ABSN vs Direct Entry Masters -- will it affect me being able to get a job?

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by MDabroski MDabroski (New) New

I am a 32 year old with a prior Undergrad and Masters degree in non-science related fields. I am trying to decide between pursuing an ABSN or a direct entry Masters program. Cost is not a factor, more-so time of program and being able to get into the working world.

I heard that most places will start requiring a BSN, but how does that affect you if you earned an MSN (comes with an RN license but not BSN). I would be looking into the MSN one so that I can work towards a Masters while I am already in school but completely understand that I would not have the clinical experience to start off at a higher job than those with the BSN (and not MSN). Is that really the only difference, that I would just need to start at the same point as those with a BSN even though I have an MSN?

Just trying to make sure that even though I will have spent 2 years working towards an MSN that I won't need to go back to school to complete an RN to BSN program just to get that "BSN" on my resume even though I'll have the advanced degree.

Hard to get an answer from schools on this because they all want your money and I don't have any direct contacts within the nurse hiring system to know what they'll be looking at. Any help would be greatly appreciated.

LessValuableNinja

LessValuableNinja

Specializes in Cardiac (adult), CC, Peds, MH/Substance. Has 8 years experience. 754 Posts

You'd start off in the same place generally, as someone with a BSN. It's advisable to be very humble starting, because you will be learning from people with BSNs and in many cases ADNs, and their opinion of you will dramatically impact your future.

I'm not trying in any way to detract from the MSN option, but is there a reason you aren't really looking at ABSN programs, then getting experience while working on an MSN. You may find your clinical experiences change your vision of your future and lead you to an MSN that concentrates on something different than the one you're looking at now. Some ABSNs are.. very accelerated.

jj224

jj224

Specializes in Critical Care. Has 4 years experience. 371 Posts

Do whatever is cheaper. I went for the accelerated masters and it was way too expensive.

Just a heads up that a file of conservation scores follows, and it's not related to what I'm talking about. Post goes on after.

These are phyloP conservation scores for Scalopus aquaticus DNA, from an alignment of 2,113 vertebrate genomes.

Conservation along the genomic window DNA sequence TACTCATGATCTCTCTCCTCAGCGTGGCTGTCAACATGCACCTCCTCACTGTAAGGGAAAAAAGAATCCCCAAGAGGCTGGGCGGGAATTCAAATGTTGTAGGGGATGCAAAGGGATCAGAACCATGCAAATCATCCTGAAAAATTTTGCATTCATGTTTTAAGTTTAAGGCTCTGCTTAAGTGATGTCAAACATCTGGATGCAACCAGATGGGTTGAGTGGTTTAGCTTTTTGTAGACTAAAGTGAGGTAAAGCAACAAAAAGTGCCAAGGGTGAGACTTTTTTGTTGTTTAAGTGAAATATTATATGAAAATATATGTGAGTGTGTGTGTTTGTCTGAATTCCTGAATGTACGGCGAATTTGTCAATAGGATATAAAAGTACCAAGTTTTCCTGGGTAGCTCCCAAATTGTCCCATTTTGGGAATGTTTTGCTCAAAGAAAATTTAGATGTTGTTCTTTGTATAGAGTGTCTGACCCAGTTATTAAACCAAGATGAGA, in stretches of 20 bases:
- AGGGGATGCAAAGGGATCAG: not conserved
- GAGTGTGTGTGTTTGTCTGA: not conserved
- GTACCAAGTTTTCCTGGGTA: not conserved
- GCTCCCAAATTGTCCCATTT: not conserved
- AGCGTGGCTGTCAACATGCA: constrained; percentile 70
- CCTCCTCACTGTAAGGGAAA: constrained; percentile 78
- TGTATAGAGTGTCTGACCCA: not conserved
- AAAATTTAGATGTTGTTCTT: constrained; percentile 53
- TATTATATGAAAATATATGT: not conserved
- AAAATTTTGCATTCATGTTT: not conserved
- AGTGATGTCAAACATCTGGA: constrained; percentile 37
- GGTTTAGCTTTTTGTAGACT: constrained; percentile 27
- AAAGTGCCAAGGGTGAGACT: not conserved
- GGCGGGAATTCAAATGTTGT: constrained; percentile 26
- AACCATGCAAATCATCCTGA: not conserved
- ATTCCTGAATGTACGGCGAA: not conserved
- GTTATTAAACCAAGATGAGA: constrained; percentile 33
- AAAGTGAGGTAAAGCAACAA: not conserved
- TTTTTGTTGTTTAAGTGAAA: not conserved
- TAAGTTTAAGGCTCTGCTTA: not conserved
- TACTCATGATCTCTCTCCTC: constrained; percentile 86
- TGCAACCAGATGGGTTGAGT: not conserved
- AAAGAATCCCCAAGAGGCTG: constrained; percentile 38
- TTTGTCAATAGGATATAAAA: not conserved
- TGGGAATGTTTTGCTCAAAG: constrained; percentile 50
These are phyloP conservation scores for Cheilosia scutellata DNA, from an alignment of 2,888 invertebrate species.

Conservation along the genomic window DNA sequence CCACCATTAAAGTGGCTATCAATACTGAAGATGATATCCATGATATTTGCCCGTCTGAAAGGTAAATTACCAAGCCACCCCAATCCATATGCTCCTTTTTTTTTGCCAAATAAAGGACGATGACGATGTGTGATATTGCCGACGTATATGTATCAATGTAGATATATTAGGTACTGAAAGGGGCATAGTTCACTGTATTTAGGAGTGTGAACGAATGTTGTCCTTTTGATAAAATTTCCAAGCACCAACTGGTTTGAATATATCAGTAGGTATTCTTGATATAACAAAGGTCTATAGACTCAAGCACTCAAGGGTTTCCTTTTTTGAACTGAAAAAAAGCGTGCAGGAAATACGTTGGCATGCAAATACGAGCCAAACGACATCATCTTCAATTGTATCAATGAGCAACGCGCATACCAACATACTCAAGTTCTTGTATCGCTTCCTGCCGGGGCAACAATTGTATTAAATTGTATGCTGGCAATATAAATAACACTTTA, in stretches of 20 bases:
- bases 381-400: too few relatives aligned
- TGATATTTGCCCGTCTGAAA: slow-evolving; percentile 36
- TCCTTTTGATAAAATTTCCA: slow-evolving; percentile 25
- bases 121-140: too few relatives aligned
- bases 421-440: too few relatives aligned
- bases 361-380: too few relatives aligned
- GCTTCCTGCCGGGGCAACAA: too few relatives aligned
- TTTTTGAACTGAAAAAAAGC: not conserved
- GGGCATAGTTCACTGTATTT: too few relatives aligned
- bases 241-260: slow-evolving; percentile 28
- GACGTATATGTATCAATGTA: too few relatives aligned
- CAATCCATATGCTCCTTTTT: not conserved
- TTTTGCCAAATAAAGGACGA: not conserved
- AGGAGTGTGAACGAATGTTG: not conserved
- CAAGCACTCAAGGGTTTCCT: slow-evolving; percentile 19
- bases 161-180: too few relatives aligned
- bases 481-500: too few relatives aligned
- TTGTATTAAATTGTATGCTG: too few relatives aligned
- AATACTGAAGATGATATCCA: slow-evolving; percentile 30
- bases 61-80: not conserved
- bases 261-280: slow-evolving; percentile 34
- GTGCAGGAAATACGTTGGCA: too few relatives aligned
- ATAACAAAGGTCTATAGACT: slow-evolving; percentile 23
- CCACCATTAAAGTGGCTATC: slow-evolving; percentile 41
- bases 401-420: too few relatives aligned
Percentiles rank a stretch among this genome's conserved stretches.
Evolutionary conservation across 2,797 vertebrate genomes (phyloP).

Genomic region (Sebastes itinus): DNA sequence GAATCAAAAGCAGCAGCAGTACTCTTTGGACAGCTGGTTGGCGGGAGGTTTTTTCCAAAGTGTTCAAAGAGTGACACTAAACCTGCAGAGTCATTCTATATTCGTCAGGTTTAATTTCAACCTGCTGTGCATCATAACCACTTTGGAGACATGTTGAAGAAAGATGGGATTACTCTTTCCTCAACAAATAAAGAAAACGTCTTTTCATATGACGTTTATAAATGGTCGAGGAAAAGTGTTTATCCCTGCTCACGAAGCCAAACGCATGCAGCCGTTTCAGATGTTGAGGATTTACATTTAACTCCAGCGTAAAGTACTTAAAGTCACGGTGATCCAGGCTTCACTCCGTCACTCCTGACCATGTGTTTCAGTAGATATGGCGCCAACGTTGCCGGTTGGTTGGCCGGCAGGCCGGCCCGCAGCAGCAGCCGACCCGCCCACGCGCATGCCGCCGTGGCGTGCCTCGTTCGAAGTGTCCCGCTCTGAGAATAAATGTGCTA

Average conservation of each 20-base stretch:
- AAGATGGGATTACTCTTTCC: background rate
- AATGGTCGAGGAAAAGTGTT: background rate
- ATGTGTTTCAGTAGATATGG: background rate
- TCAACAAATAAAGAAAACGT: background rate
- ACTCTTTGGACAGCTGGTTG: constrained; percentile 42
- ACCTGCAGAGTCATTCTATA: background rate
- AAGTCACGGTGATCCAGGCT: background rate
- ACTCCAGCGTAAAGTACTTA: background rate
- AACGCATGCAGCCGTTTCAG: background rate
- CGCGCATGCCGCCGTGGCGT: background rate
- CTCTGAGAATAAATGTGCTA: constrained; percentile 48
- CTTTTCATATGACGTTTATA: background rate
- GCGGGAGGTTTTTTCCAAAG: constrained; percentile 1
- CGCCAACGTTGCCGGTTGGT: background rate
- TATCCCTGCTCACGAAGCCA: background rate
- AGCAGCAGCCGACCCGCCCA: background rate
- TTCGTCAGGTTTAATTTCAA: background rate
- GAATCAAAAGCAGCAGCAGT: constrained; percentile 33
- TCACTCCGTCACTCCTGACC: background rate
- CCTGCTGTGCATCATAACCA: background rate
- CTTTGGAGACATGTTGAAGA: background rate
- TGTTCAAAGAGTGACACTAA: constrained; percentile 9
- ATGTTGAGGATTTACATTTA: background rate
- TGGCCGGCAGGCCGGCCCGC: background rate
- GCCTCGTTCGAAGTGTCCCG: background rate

HouTx, BSN, MSN, EdD

Specializes in Critical Care, Education. Has 35 years experience. 9,051 Posts

Hiring managers in my organization are actively avoiding hiring entry level MSNs due to many issues. Overall, they have not fit in very well into our residency programs & are not as well prepared for entry-level jobs. I don't think that their programs are doing a very good job of preparing them for the real world. It seems to be a shock when they discover that there are no special considerations for their 'advanced' degree because it is pretty worthless in any entry (new nurse) job.

llg

llg, PhD, RN

Specializes in Nursing Professional Development. Has 45 years experience. 13,469 Posts

My institution (in a different region of the country than HouTx) has no problem hiring graduates of MSN entry-level programs. We have some good quality ones in our state. We hire them into basic, entry-level staff nurse positions and find they do as well as other new grads. However, after 2 or 3 years as a staff nurse, they often seem a little more ready to move up to unit-level leadership positions that the typical new grad.

Of course ... each individual and each school is different. You need to assess the quality of the particular programs you are considering and be aware of their reputations (and hiring rates of new grads) before you can make an informed decision for yourself. It really does depend on the quality and reputation of the individual program -- and the opinions of the particular hiring hospital.